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Top Books by State: Louisiana

Today we continue our Top Books by State series with a close look at some of the best books from Louisiana. Louisiana is an eclectic mix of small town, big city, and bayou, making it a popular destination for American and international tourists alike. Perhaps best known for its annual Mardi Gras festival, New Orleans is a vibrant mix of culture, reflected in its music, food, and people. Its Cajun and Creole cultures have their roots in French, African, and French Canadian cultures respectively and there is also an influence from Haitian immigration. Let's take a look at some of the best books to come from Louisiana:

     
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Top Books by State: Kansas

By Adrienne Rivera. Sep 10, 2020. 9:00 AM.

Topics: Children's Books, Movie Tie-Ins

The next stop on our literary journey throughout America in our Top Books by State series is Kansas. This Midwestern state is primarily known for its location in the heart of the Great Plains. While Kansas is one of the country's largest producer of wheat, corn, soybeans, and sorghum, it's not just farmland. The state is home to several metropolitan centers namely Wichita and Kansas City. Today, Kansas is mostly associated with farmland, but at the time of it's entry into the union, the decision of whether or not to be a free or a slave-holding state led to great turmoil, the result of which was the nickname “Bleeding Kansas.” However, Kansas ultimately sided politically with the northern part of the United States, leading to its official state nickname of “The Free State.” Join us as we take a look at two of the best books set in (or mostly in) Kansas:

     
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The Art and Life of Eric Carle

By Adrienne Rivera. Sep 8, 2020. 9:00 AM.

Topics: Children's Books, Art

Few children's book illustrators create work as recognizable as that of Eric Carle. His work has been published across the world, translated into sixty-six languages. His dedication to creating fun, playful books for young children has spanned over four decades and has resulted in books that generations of children have not only loved, but have grown up to share with their own children. Let's take a closer look at the life and work of one of children's book illustration's most celebrated artists:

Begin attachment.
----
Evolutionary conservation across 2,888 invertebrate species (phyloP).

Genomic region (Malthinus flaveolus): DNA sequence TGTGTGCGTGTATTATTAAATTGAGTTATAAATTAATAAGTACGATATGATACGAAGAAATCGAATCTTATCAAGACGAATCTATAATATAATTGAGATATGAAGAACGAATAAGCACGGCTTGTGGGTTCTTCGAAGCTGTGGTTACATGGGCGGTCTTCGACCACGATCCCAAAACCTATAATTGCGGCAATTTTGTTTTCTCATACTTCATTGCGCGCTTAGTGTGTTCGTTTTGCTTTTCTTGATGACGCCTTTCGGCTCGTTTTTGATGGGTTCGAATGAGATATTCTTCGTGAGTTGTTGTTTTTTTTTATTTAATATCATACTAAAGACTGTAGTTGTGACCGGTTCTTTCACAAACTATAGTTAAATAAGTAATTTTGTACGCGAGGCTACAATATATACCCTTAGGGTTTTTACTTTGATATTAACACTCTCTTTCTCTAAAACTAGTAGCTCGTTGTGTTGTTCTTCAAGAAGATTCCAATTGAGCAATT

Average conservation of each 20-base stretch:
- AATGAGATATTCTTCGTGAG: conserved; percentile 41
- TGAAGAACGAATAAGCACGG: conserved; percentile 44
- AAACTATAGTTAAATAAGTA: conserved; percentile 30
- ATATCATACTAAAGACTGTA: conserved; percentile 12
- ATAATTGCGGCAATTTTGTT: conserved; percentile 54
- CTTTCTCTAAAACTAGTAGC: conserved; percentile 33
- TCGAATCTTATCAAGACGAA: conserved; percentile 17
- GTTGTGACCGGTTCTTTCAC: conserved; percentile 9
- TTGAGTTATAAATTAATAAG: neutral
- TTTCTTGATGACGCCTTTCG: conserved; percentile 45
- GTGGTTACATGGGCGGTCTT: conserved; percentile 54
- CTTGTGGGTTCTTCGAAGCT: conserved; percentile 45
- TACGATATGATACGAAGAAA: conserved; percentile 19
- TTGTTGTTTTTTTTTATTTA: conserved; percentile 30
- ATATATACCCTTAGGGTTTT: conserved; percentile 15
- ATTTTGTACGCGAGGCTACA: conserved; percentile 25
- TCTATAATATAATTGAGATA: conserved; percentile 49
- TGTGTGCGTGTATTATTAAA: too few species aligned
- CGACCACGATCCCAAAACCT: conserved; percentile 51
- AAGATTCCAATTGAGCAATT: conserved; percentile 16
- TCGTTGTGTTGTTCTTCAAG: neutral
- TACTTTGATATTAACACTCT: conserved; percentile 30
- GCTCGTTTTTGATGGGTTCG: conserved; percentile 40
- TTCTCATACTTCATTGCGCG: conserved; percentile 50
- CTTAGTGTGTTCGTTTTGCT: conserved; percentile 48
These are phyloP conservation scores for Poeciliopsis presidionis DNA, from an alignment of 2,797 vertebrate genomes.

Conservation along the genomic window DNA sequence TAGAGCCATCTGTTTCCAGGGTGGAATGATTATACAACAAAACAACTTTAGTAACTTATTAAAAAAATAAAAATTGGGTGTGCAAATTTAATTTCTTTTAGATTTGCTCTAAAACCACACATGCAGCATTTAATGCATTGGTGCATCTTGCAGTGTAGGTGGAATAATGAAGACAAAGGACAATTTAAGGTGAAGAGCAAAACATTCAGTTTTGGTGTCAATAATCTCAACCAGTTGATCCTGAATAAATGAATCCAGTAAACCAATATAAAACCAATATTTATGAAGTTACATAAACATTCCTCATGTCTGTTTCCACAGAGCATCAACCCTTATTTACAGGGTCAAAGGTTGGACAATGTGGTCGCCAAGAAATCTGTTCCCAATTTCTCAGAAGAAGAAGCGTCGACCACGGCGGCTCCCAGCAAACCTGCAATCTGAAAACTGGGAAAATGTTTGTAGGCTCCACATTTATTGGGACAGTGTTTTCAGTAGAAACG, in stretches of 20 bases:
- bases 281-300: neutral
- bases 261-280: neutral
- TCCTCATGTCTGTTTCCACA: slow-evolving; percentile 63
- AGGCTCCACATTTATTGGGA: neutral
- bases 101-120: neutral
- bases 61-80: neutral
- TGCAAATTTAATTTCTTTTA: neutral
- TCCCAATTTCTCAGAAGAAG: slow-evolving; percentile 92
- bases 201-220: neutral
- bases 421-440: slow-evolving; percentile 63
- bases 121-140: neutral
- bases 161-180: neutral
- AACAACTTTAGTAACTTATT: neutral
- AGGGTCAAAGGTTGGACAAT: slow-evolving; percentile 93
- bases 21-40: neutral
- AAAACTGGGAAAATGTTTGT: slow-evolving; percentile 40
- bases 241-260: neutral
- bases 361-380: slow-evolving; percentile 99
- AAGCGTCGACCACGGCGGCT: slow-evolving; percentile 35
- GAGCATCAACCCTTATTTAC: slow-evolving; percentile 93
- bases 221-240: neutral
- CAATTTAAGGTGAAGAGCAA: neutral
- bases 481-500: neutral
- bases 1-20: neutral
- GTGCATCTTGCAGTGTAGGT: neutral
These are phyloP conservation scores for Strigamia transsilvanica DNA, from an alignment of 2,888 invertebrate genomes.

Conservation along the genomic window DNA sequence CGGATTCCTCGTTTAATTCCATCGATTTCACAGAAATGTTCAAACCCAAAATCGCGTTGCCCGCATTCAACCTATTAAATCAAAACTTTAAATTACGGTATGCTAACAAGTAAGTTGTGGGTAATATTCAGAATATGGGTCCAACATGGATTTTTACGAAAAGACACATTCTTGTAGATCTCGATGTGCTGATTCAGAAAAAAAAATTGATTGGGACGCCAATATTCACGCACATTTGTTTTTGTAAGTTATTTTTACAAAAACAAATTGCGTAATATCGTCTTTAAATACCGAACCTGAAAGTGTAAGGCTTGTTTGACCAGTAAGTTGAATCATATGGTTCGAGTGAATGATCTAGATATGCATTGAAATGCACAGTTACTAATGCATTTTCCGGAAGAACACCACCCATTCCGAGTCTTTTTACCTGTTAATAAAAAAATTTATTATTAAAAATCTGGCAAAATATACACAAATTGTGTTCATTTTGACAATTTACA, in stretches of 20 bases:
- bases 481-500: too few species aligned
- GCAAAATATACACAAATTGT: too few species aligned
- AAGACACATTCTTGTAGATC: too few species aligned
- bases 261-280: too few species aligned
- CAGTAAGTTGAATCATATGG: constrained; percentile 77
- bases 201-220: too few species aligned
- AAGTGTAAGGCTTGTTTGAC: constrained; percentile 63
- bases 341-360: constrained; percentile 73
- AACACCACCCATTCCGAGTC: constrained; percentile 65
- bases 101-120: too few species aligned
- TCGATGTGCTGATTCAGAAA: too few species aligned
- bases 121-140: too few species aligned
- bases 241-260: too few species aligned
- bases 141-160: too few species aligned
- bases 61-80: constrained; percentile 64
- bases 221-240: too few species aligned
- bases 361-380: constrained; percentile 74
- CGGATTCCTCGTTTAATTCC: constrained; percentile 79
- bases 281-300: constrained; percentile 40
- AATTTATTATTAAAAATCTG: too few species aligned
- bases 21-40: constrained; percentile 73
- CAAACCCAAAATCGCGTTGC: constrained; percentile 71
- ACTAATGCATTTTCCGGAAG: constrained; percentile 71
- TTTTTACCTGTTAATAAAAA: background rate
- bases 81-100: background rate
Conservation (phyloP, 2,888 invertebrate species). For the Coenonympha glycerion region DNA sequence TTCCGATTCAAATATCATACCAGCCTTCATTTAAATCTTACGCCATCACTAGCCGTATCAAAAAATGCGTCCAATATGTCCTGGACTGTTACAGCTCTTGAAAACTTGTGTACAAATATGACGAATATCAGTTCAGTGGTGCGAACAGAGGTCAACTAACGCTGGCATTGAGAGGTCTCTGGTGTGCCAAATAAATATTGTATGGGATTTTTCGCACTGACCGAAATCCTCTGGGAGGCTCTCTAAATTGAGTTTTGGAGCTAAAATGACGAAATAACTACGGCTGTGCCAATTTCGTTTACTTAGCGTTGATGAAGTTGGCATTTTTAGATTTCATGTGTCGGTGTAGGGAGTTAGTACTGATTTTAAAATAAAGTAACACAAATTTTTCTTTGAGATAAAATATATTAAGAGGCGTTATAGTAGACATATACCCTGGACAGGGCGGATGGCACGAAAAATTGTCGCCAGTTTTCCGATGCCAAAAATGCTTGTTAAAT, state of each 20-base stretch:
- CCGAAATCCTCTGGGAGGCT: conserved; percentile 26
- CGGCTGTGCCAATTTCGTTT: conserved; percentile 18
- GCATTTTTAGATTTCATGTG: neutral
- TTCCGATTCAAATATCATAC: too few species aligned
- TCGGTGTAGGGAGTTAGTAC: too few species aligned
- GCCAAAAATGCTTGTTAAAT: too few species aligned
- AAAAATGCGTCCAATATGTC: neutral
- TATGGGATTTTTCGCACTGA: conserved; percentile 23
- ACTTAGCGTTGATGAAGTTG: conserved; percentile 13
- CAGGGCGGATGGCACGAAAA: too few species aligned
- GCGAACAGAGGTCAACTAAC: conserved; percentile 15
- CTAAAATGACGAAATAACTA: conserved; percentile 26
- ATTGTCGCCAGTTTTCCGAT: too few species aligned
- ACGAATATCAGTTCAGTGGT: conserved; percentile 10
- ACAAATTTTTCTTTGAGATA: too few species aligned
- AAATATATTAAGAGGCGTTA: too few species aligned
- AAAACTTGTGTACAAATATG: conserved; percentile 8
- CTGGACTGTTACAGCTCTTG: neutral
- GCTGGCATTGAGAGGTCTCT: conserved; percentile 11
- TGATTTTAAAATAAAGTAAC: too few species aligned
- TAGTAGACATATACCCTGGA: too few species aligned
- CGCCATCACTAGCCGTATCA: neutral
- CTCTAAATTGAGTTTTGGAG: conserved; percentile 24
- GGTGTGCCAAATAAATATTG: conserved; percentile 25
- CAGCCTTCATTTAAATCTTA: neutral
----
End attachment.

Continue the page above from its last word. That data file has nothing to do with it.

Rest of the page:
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Caldecott Winning Illustrators Series: Evaline Ness

The Caldecott Medal is awarded annually to one of the best illustrated children's books published that year. Additionally, a handful of other worthy books are given the Caldecott Honor as runners-up.The winner of the 1966 medal has the unique of being named a Caldecott Honor recipient not for three years in a row before she finally was given the medal for Sam, Bangs and Moonshine. Join us today in our Caldecott Winning Illustrators Series as we take a look at the art and career of Evaline Ness:

     
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Caldecott Winning Illustrators Series: Beni Montresor

By Adrienne Rivera. Aug 27, 2020. 9:00 AM.

Topics: Caldecott Medal, Children's Books, Literature

The Caldecott Medal for outstanding children's book illustration is awarded every year to the illustrator who has proven themselves to be at the forefront of what is possible in the world of children's literature. 1965's winner is notable not only because his art style was vivid and unusual, but also because he was inspired almost entirely by his work in another field. Beni Montresor's illustrations, often done in a variety of mediums, were heavily influenced by his work as a set designer for ballet and opera. This lead to illustrations both dynamic and compelling, a clear testament to his love of the dramatic that led to such success in his primary career as a set designer. Today we continue our Caldecott Winning Illustrators series by taking a closer look at Beni Montresor's artwork for the book, May I Bring a Friend?